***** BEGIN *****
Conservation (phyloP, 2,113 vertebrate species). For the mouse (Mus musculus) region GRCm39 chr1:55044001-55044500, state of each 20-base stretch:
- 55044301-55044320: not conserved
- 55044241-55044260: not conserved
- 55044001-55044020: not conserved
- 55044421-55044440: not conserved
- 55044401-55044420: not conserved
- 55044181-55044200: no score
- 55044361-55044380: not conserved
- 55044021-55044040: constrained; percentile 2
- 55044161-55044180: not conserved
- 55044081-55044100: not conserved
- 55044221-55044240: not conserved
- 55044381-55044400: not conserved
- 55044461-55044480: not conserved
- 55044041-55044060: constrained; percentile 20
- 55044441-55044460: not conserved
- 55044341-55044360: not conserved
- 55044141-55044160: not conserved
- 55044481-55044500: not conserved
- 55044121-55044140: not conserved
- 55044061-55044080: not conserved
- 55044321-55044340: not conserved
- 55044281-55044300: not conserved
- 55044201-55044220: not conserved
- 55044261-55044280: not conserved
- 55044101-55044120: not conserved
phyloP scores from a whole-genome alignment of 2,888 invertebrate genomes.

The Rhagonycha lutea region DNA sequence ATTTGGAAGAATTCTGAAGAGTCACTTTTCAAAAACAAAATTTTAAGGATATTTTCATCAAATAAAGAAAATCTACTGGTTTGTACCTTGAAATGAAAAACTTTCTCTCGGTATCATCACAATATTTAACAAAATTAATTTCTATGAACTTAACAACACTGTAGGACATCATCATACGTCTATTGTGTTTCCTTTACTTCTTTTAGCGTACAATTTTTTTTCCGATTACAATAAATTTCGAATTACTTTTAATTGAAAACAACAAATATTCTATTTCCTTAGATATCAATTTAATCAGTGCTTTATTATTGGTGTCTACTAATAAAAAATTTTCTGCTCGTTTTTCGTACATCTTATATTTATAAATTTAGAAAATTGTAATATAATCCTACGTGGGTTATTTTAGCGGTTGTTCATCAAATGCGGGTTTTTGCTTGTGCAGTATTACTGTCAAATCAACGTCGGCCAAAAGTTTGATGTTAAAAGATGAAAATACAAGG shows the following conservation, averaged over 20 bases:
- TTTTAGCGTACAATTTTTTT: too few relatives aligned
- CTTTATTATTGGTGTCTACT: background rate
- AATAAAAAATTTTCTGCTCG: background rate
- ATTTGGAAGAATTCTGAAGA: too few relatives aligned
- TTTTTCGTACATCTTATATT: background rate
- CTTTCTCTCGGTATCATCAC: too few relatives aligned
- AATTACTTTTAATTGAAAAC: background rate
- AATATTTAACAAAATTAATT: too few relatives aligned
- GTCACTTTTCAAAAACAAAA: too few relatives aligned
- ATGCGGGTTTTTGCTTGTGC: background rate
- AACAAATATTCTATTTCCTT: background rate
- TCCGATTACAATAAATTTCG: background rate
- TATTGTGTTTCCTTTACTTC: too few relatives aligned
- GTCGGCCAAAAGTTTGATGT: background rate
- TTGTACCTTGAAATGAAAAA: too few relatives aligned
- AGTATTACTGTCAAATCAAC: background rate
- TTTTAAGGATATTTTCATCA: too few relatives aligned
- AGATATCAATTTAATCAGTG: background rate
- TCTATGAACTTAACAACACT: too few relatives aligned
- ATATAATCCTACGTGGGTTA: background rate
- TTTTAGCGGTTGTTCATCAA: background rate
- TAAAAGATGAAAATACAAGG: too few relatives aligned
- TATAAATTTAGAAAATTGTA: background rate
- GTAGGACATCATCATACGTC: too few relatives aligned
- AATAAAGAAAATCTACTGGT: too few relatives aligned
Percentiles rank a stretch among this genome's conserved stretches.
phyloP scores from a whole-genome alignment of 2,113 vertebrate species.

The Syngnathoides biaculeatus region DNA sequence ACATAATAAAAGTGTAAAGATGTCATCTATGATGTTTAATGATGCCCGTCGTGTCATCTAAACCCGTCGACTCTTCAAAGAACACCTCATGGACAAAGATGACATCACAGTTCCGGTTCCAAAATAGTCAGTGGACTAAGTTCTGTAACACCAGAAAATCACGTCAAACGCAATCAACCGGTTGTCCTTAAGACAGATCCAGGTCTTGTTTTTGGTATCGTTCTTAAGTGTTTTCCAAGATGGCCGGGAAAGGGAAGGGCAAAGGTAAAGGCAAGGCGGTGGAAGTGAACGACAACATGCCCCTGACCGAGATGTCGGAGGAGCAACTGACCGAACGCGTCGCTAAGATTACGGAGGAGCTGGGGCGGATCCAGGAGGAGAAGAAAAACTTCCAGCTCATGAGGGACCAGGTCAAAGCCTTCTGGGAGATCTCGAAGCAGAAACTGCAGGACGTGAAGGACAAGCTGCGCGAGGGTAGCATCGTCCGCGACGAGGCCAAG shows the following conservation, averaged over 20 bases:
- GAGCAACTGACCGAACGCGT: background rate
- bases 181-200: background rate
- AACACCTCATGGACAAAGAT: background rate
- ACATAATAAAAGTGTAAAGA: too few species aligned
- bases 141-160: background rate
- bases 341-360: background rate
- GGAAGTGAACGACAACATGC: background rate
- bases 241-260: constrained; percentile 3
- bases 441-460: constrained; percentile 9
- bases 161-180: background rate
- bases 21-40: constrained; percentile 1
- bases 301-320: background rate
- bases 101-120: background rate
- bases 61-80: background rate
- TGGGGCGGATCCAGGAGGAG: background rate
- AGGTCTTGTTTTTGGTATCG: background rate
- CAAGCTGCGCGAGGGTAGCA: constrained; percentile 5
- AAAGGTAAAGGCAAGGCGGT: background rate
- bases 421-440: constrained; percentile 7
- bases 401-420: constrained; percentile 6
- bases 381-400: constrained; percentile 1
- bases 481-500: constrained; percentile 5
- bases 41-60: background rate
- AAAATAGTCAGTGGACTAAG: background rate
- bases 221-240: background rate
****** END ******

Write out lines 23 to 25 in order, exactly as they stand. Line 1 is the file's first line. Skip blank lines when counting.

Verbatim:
- 55044281-55044300: not conserved
- 55044201-55044220: not conserved
- 55044261-55044280: not conserved